Officials released more details regarding efforts to discover the location of burial sites at the former residential school in Kamloops, B.C.
Archaeologist Sarah Beaulieu of the University of Fraser Valley told a news conference on Thursday about the work being performed, after the Tk’emlúps te Secwépemc First Nation revealed on May 27 that the remains of 215 children were found at the site of the former Kamloops Indian Residential School.
About 7,000 square metres of land, or just under two acres, were covered from May 21-24 by ground-penetrating radar, or GPR, around the apple orchard at the Secwépemc Museum and Heritage Park, Beaulieu said.
She said the area was surveyed due to a number of factors, including the oral history of children being woken in the night to dig burial holes in the orchard, plus a juvenile rib bone and tooth separately found there.
“It is important to note that remote sensing, such as GPR, is not necessary to know that children went missing in the Indian residential school context,” said Beaulieu. “This fact has been recognized by Indigenous communities for generations.
“Evidence has existed in government and church archives for more than a century. Canada’s Truth and Reconciliation Commission’s final report identified between 4,000 and 6,000 missing children, but anticipated that these actual numbers would be much greater.”
Beaulieu continued, saying “all residential school landscapes are likely to contain burials of missing children. Remote sensing such as GPR merely provides some spatial specificity to this truth.”
The Tk’emlúps te Secwépemc says it’s calling upon “both the federal and provincial governments to provide immediate and on-going funding and supports to Tk’emlúps te Secwépemc as they develop and implement frameworks and processes to further identify, document, maintain, commemorate, and protect the remains of the children found buried at the Kamloops Indian Residential School, the site itself, and any additional supports required in undertaking this difficult work.”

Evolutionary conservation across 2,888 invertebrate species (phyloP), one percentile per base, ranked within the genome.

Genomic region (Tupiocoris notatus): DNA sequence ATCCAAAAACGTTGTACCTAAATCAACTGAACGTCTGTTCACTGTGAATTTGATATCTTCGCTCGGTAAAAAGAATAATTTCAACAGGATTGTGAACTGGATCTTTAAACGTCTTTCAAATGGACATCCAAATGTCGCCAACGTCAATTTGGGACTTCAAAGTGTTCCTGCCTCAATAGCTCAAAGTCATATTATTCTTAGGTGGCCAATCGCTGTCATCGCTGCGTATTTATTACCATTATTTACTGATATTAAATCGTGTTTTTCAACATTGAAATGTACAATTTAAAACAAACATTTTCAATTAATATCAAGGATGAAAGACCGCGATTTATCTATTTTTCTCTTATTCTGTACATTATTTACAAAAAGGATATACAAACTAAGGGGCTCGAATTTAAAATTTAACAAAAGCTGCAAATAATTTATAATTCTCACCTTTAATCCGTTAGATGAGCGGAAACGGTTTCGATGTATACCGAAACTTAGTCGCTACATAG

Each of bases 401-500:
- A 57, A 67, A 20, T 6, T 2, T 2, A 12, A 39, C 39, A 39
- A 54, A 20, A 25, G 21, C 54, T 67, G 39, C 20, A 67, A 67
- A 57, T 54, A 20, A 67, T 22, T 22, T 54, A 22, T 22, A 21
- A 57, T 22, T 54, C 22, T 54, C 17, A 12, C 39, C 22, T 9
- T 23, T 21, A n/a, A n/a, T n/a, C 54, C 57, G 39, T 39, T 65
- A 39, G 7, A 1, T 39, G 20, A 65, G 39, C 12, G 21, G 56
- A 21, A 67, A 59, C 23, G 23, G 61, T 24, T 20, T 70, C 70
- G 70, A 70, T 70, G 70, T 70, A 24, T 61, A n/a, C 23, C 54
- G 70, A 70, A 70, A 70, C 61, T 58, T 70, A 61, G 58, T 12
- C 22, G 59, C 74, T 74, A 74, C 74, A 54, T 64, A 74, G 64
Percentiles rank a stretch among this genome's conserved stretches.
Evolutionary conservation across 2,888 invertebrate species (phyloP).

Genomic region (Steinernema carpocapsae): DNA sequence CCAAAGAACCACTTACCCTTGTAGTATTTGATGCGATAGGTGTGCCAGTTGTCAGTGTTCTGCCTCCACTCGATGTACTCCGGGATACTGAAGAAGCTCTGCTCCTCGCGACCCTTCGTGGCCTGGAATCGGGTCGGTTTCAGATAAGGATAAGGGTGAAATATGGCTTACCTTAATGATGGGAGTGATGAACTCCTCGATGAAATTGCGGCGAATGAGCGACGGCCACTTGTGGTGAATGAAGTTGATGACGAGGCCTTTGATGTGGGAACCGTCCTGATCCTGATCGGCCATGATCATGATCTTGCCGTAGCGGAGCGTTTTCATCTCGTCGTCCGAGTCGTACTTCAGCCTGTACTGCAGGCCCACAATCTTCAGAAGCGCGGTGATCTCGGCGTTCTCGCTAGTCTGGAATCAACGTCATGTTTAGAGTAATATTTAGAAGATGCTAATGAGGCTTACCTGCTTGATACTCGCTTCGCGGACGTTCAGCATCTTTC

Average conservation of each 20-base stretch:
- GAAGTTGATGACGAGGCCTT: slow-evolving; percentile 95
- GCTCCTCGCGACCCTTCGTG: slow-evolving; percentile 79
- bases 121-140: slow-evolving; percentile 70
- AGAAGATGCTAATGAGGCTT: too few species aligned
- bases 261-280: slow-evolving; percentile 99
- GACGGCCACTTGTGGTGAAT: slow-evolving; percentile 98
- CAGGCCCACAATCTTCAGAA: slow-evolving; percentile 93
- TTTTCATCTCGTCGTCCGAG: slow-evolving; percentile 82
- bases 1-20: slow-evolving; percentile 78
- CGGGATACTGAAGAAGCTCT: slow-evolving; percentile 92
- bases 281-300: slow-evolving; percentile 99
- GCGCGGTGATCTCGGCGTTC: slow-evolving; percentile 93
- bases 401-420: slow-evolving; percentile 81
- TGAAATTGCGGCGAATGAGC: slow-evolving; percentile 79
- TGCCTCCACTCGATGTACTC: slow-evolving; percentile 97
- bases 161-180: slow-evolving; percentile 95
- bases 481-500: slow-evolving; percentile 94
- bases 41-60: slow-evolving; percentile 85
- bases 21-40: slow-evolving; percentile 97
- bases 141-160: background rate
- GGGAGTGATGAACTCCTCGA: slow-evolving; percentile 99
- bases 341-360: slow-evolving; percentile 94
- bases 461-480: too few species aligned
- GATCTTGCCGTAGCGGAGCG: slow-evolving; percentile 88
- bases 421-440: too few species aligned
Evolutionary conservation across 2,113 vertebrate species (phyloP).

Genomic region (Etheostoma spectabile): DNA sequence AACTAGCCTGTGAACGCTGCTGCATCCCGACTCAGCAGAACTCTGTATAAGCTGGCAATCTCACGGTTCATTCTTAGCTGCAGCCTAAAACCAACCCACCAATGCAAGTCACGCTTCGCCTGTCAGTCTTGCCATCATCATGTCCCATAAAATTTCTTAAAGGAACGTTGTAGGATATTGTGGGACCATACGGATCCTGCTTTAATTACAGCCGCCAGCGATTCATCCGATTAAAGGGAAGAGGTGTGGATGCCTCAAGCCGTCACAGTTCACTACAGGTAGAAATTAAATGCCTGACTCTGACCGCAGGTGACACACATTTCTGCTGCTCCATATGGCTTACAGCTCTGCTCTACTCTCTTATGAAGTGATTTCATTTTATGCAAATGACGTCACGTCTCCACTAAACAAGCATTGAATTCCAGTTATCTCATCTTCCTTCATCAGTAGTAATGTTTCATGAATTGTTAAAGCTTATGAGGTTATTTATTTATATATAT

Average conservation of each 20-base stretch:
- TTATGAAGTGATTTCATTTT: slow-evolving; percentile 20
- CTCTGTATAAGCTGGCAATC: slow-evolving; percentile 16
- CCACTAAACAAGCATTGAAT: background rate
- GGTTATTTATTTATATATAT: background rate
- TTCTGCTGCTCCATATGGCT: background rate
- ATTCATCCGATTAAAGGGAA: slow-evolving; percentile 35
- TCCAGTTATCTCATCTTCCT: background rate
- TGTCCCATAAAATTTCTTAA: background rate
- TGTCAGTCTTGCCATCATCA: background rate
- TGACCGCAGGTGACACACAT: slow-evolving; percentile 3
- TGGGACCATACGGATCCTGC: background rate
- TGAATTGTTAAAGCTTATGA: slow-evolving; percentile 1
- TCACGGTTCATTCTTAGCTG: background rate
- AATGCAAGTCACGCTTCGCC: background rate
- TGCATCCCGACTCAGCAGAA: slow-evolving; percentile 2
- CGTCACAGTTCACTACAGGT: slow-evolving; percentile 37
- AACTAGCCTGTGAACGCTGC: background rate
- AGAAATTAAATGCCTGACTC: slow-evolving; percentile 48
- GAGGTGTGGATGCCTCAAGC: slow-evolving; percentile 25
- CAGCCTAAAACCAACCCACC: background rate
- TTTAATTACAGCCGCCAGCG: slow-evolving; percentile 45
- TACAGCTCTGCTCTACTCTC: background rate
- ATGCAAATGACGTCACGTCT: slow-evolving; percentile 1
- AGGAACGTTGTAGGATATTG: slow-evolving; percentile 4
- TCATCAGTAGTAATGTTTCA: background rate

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In GPR terminology, a “subsurface anomaly” refers to any irregularity noted below the surface, while a “target of interest” suggests that the anomaly has an increased index of suspicion for being the object of the search.
Beaulieu said grid surveys have been performed, with community members flagging areas of interest.
A number of factors have to be considered for burials, including whether the burials are in caskets, a vault or in a “natural” state, she added.
For example, there will be notable differences in GPR reflections between a casket and a natural burial.
“The date of the burial will reflect whether the casket will be intact or has deteriorated or collapsed,” she said.
“Further, when surveying for natural burials with no casket, one must pay attention to the very subtle soil disturbances reflected in the data.”
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The number of burials and missing children at the former Kamloops residential school is currently unknown, she said, “as this was a preliminary investigation.”
Her report includes some of the probable locations.
“There remain over 160 acres that still require surveying before these numbers can be finalized,” she said. “There remain 200 targets of interest in these preliminary results.”
Beaulieu listed the following as additional supporting evidence:
- The depressions in the orchard correlated with the subsurface anomalies observed in the GPR data.
- There was an east-west configuration of the subsurface anomalies in the orchard that support typical Christian burial traditions.
- The juvenile rib bone and tooth were found in the same location.
- The ceremonial and oral histories that recall burials in this location.
“A preliminary investigation such as this is not intended to provide exact numbers or final results,” she said, “but rather to confirm the existence of the burials.”
Only forensic investigation will provide definitive results, she added.
“There are very likely to be many human burials in this study area.”
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